Summary for the July 26, 2007, Medical Review Board Public Meeting
United States Department of Transportation
Federal Motor Carrier Safety Administration
Medical Review Board
The Medical Review Board (MRB) of the U.S. Department of Transportation's (DOT) Federal Motor Carrier Safety Administration (FMCSA) was convened on July 26, 2007, at the Crystal City Sheraton, Arlington, VA. The meeting was open to the public.
Board Members Present:
Dr. Kurt Hegmann, Chairperson
Dr. Michael Greenberg, Co-chairperson
Dr. Barbara Phillips
Dr. Matthew Rizzo
Board Member Absent:
Dr. Gunnar Andersson
Medical Expert Panel Representative:
Dr. Alan Krumholz
*Larry W. Minor, Associate Administrator for Policy and Program Development
Dr. Mary D. Gunnels, Director, Medical Programs
Kaye Kirby, Team Leader, Medical Review Board Support
Pearlie Robinson, Co-Leader, Medical Review Board Support
Linda Phillips, Medical Programs Staff
Madeline Boyd, Medical Programs Staff
*Designated Federal Official
State Department of Transportation Staff:
Carol Grubbs, Indiana Department of Transportation
Claudia Mellott-Koerner, Indiana Department of Transportation
Dr. Stephen Tregear, ECRI
Dr. Marie Tiller, ECRI
John Sheridan, MANILA Consulting Group, Inc.
Cyndi Sarner, MANILA Consulting Group, Inc.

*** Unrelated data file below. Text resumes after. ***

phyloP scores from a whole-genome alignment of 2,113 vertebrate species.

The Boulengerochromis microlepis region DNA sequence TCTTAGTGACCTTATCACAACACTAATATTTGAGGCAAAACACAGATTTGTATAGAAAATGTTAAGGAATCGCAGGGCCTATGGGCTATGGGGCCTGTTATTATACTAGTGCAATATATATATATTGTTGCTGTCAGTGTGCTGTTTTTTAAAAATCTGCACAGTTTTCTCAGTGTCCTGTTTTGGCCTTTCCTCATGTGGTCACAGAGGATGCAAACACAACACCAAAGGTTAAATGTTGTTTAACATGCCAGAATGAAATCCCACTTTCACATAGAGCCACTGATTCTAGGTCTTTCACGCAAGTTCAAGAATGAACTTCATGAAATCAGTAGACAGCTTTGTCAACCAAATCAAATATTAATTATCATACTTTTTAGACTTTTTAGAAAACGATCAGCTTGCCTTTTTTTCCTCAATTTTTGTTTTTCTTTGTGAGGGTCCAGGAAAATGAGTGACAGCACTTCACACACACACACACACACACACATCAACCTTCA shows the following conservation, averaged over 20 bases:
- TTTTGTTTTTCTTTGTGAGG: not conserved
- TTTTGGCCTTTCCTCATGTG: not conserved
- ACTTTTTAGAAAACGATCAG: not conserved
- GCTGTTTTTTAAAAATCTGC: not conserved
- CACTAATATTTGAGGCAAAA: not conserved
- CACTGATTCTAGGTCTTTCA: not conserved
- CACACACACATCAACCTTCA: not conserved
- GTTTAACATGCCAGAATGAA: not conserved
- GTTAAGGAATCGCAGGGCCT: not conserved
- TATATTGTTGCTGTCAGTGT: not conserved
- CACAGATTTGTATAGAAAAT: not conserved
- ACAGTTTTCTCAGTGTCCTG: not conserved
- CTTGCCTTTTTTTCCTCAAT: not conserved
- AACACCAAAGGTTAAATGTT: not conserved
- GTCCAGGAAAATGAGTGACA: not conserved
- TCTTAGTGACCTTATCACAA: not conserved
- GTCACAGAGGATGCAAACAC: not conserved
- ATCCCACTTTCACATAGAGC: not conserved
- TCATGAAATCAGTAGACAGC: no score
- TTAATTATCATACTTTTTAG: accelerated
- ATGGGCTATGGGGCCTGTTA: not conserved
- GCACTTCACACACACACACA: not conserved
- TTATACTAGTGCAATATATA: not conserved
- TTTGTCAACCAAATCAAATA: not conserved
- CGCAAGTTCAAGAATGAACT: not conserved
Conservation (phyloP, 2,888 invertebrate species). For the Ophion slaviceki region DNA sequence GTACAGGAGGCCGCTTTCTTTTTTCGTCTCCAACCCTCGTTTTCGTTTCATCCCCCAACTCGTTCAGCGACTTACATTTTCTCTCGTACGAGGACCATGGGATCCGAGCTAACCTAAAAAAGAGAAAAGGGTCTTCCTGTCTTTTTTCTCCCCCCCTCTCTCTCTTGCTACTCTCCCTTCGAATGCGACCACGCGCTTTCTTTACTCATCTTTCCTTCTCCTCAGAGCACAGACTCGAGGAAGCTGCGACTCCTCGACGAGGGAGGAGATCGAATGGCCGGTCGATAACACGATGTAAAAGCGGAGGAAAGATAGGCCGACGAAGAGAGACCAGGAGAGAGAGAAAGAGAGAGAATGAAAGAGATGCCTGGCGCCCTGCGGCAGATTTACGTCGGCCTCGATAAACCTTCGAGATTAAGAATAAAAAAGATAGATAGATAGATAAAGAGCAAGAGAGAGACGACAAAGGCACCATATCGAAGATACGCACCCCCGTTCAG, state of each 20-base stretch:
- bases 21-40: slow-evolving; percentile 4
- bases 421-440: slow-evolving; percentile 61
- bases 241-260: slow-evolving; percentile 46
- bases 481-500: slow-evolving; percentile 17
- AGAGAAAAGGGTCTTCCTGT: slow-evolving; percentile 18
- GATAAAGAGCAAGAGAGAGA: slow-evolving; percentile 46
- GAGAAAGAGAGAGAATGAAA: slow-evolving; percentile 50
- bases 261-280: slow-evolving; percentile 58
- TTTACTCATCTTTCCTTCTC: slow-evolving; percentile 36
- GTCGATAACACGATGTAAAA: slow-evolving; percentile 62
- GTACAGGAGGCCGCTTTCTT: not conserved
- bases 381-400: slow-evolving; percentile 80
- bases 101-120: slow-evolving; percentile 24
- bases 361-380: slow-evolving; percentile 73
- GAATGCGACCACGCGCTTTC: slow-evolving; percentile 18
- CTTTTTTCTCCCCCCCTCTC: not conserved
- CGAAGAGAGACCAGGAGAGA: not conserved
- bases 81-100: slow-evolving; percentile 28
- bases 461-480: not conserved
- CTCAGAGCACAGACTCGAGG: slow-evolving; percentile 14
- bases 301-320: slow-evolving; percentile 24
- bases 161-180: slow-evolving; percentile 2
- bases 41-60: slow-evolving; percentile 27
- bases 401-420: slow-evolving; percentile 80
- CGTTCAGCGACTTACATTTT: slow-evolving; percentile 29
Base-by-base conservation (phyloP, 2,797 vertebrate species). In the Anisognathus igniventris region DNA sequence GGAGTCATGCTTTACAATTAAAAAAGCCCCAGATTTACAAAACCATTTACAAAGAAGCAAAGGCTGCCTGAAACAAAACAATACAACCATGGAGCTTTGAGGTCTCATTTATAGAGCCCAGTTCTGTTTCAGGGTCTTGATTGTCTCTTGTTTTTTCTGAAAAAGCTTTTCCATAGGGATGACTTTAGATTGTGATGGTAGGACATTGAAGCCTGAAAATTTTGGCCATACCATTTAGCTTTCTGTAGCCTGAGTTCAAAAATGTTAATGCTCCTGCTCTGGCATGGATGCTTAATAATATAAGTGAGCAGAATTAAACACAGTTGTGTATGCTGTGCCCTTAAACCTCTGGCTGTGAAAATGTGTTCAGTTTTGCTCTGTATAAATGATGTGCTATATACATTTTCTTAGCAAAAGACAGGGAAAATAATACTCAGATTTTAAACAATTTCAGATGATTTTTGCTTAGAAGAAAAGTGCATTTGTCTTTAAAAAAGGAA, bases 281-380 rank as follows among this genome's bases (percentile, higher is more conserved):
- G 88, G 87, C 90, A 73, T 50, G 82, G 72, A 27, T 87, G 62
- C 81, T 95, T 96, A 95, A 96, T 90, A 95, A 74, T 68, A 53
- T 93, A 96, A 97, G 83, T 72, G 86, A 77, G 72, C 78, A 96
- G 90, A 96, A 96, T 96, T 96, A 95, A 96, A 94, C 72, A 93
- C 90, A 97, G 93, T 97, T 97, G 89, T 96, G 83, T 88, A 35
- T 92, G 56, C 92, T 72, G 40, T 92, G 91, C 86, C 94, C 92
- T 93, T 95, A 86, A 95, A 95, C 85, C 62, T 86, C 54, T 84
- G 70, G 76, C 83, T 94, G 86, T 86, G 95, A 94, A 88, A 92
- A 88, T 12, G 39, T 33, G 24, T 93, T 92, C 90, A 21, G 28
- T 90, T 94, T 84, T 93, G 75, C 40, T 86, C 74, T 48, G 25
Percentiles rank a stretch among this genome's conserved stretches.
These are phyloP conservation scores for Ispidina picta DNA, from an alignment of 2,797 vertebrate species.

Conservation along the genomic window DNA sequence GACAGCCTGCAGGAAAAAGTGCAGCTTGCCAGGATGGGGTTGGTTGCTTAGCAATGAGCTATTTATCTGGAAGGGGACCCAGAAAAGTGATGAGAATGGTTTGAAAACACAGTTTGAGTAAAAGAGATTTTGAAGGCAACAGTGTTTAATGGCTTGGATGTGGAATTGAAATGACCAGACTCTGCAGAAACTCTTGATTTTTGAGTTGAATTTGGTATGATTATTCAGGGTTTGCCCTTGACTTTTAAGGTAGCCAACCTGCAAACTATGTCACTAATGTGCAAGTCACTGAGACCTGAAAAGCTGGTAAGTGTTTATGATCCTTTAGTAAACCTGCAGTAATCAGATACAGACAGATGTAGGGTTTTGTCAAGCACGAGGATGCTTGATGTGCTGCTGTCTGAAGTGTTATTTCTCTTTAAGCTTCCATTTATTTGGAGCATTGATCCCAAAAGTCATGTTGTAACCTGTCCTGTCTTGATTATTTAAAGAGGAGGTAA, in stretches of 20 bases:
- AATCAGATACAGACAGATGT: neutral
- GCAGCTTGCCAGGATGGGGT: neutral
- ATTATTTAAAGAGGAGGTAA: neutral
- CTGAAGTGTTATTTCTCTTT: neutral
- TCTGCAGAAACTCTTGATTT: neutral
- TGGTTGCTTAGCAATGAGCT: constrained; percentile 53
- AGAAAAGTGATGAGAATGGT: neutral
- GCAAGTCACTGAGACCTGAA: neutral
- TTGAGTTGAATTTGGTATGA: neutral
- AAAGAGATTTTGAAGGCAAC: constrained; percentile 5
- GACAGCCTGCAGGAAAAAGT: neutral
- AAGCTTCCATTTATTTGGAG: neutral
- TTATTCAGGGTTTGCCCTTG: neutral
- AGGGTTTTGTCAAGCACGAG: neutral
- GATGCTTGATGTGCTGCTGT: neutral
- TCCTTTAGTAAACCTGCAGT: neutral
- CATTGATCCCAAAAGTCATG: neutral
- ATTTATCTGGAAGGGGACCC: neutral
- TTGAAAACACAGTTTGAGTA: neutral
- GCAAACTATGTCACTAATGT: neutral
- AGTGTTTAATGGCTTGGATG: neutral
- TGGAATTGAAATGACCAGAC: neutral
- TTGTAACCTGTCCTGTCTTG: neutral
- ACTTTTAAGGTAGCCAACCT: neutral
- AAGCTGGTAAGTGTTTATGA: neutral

Maria Soto, MANILA Consulting Group, Inc.
Cindy Reilly, MANILA Consulting Group, Inc.
Dellaoise Saunders, Wright Solutions
Glenna Tinney, Axiom Resource Management, Inc.
Members of the Public:
Christie Cullinan, American Trucking Association, Inc.
Katie Hathaway, American Diabetes Association
Don Vancil, Road Ready
Joel Whiteman, Road Ready
Julie Perrot, National Transportation Safety Board
Katie Church, United Parcel Service
Bryan Porter, Truck Driver
Larry W. Minor, Associate Administrator for Policy and Program Development, called the fifth public meeting of the MRB to order, in his role as DFO.
Dr. Kurt Hegmann, Chairperson of the MRB, opened the meeting. During final deliberations, the MRB unanimously approved a recommendation to the FMCSA that commercial drivers with diabetes mellitus who are insulin treated be allowed to drive commercial motor vehicles if free of severe hypoglycemic reactions, do not have altered mental status or unawareness of hypoglycemia, and properly manage their diabetes mellitus. It was recommended that drivers be restricted from driving hazardous materials or commercial passenger vehicles (buses and large vans). The MRB also approved a recommendation that all drivers diagnosed with diabetes mellitus, regardless of whether they are insulin treated, be required to obtain annual re-certification by a qualified physician. (See Detailed Summary for recommended changes.) Finally, the MRB approved a recommendation to the FMCSA that the membership of the board be increased from five to seven members.
Dr. Stephen Tregear was charged with developing an evidenced-based research report on Seizure Disorders and Commercial Driving. His literature search was aimed at studies that would develop answers to six key research questions. He presented the highlights of his reports findings:
- Overall risk of crash among individuals with seizure disorders: limited data indicates an increased risk of crash 1.13 to 2.16 times more likely to experience a motor vehicle crash than those who do not have the disorder. The limited data were provided from several low-quality studies. Additional data suggest a significant reduction in risk if a driver has reliable aura (warning of seizure) before onset of seizure.